An Adaptive Optics Scanning Laser Ophthalmoscopy (AOSLO) system—developed by researchers at the University of California, San Francisco, and University of California, Berkeley—has proven an intraocular implant able to preserve photoreceptors in patients with retinitis pigmentosa (RP), a condition that causes blindness. The implant, called NT-501 and developed by Neurotech Pharmaceuticals, Inc. (Lincoln, RI), consists of human cells genetically modified to secrete ciliary neurotrophic factor (CNTF)—a nerve growth factor capable of rescuing and protecting dying photoreceptors.
Neurotech calls the AOSLO “a breakthrough diagnostic technology” because it overcomes a major obstacle in the study of retinal degeneration: It is able to noninvasively measure cone photoreceptor cells—those cells of the retina responsible for fine central and color vision--and quantitatively measure their rate of degeneration in the eyes of living subjects. “These results suggest that AOSLO may play a meaningful role in the early assessment of photoreceptor loss due to retinitis pigmentosa well before serious functional loss is detected by standard measures of visual function, and that NT-501 may play an important neuroprotective role,” said Paul Sieving, MD, PhD, Director of the National Eye Institute and Principal Investigator of Neurotech’s Phase 1 study of NT-501 in RP.
Results of the study are reported in the journal Investigative Ophthalmology & Visual Science (April 2011, Vol. 52). The study was led by Jacque Duncan, MD, Professor of Clinical Ophthalmology, University of California, San Francisco, and Austin Roorda, PhD, Professor of Optometry and Vision Science, Chair and Head Graduate Advisor in the Vision Science Program, University of California, Berkeley. “We are extremely encouraged by the photoreceptor preserving effect of NT-501 seen in this study as well as the usefulness of AOSLO as a diagnostic tool for retinitis pigmentosa progression. Larger studies using AOSLO are urgently needed to confirm the photoreceptor protective effect of NT-501 treatment in patients with retinal degeneration,” said Duncan.
“These exciting results add to the growing body of evidence that NT-501 will benefit individuals who suffer from retinitis pigmentosa and other retinal degenerative diseases,” stated Ted Danse, Chief Executive Officer of Neurotech. “Given the slow progression of these diseases, measuring improvements in visual function appears to require extremely lengthy trials. We believe tools such as AOSLO that measure photoceptor preservation can play an important role in defining meaningful and measurable near-term benefits of treatment of such slow-progressing, debilitating diseases,” added Danse.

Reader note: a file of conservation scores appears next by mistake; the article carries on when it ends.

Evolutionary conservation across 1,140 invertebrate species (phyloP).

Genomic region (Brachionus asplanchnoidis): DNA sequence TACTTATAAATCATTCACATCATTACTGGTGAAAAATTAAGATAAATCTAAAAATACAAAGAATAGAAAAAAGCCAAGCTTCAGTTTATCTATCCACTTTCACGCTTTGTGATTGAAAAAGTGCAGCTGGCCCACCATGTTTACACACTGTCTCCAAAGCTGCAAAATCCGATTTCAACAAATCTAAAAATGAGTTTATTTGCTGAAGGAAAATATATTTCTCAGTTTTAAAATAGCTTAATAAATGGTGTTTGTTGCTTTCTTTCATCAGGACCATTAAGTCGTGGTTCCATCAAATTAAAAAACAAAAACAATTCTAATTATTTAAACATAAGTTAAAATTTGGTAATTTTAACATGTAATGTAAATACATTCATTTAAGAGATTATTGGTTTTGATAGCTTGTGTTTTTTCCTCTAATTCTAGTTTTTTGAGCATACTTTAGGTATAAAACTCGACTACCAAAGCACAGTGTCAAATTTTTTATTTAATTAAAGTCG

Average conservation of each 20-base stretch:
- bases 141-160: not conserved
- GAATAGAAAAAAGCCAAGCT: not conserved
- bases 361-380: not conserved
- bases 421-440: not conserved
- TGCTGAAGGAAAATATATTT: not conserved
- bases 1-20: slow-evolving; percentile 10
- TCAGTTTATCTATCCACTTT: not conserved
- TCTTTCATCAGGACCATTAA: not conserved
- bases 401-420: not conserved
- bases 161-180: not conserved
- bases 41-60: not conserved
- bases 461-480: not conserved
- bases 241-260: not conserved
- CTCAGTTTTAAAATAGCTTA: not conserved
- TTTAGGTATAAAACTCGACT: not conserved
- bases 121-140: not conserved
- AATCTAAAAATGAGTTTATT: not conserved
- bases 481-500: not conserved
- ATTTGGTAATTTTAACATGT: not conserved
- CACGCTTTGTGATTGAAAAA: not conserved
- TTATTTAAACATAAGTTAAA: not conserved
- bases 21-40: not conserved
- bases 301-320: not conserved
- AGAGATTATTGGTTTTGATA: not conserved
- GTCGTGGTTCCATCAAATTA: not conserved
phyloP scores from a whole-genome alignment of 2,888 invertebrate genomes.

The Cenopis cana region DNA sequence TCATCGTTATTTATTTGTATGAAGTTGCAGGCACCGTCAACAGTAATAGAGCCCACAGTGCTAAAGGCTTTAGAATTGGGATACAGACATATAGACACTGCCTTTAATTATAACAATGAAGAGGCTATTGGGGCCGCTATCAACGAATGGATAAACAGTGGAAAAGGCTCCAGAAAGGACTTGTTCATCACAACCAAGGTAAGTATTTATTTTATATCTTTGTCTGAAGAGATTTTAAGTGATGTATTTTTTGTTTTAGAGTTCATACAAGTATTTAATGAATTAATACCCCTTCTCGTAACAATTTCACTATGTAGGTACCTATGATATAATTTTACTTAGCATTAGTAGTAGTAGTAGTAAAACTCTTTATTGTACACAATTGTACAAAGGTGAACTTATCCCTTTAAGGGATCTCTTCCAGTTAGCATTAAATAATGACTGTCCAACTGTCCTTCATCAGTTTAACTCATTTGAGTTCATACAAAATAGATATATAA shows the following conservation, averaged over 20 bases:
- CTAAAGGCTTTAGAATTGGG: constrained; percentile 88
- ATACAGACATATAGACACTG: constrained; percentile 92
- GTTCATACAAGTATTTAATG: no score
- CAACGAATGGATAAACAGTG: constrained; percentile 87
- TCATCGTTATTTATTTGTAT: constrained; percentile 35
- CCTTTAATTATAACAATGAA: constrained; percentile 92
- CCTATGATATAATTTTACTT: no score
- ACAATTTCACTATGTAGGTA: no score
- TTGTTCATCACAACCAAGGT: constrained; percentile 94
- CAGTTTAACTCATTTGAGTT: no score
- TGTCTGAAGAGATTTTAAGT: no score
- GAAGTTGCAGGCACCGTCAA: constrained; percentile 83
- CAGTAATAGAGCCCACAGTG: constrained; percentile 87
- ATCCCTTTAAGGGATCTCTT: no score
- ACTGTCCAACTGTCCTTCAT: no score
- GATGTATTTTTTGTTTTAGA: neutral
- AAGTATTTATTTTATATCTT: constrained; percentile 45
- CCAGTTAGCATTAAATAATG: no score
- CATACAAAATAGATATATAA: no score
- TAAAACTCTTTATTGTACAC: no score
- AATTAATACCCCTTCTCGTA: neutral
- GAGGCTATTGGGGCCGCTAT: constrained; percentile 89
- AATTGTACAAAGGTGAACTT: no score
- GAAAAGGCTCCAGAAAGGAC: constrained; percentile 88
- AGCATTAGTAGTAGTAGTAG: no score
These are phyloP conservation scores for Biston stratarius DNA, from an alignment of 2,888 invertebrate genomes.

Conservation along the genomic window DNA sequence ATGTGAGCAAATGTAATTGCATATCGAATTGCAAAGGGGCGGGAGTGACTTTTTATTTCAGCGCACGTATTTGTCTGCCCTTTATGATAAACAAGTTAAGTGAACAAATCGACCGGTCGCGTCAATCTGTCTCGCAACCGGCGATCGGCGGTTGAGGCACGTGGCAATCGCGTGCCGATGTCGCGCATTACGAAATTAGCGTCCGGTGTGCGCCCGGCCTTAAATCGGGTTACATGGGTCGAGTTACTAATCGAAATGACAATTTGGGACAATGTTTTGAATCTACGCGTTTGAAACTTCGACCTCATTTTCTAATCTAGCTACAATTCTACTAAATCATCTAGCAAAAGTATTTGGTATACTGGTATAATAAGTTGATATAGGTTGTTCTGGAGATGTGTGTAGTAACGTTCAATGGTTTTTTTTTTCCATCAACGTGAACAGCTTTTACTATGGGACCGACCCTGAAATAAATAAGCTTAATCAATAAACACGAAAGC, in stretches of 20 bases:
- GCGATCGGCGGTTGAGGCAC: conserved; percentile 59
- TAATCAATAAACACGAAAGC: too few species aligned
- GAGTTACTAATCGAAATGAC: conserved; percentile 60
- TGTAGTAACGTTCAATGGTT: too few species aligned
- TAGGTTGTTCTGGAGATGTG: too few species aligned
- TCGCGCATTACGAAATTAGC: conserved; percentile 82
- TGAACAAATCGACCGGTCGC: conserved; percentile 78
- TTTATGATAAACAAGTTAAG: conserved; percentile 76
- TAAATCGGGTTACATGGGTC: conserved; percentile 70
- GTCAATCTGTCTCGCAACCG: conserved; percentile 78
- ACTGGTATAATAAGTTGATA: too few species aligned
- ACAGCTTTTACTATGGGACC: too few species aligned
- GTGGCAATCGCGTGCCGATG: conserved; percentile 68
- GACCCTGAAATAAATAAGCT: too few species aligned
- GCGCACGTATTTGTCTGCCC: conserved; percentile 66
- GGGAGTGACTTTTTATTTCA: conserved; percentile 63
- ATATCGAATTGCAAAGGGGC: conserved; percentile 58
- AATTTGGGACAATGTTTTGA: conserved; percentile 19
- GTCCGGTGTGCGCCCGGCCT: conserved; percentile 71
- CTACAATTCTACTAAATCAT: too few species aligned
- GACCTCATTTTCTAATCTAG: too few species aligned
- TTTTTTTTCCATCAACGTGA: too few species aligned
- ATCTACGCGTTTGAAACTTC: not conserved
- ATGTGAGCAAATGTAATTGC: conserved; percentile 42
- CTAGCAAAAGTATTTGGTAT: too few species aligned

In the prospective study, two patients with RP and one patient with Usher syndrome type 2, a rare genetic disorder characterized by vision loss due to RP and bilateral hearing loss, were evaluated by AOSLO at baseline and at 3, 6, 12, 18 and 24 months following implantation. Patients studied were selected from Neurotech’s Phase 2 NT-501 study in patients with early-stage RP. For each patient, one eye received an NT-501 implant while the fellow eye received sham-treatment. AOSLO quantitatively assessed photoreceptor loss by measuring cone density and average cone spacing at several prospectively identified locations in the retina of each patient, aggregating repeated measures for all data points, and comparing results for the active- and sham-treated eyes. No increase in cone spacing or decrease in cone density was observed in any of the eyes treated with NT-501. An increase in cone spacing and a decrease in cone density are both indicative of photoreceptor loss. In addition, the results demonstrated a statistically significant preservation of cone photoreceptors in the eyes of all three subjects treated with the NT-501 implant versus sham-treated eyes. Cone spacing increased by 2.9% more per year in sham-treated eyes than in NT-501-treated eyes (p = 0.001), and cone density decreased by 9.1% more per year in sham-treated eyes than in NT-501-treated eyes (p = 0.002).
Standard scanning laser ophthalmoscopy (SLO) uses confocal imaging to obtain high-resolution optical images at varying depths within the eye. The use of adaptive optics (AO) improves SLO by removing aberrations in retinal images caused by imperfections in the eye’s optics. The improved image makes it possible to see individual cone photoreceptor cells.
Neurotech's proprietary Encapsulated Cell Therapy (ECT) platform enables bypass of the blood-retinal barrier, which overcomes a major obstacle in the long-term treatment of retinal disease. NT-501 has received orphan and fast-track designations for the treatment of visual loss in RP from the United States Food and Drug Administration (FDA).
Posted by Lee Mather
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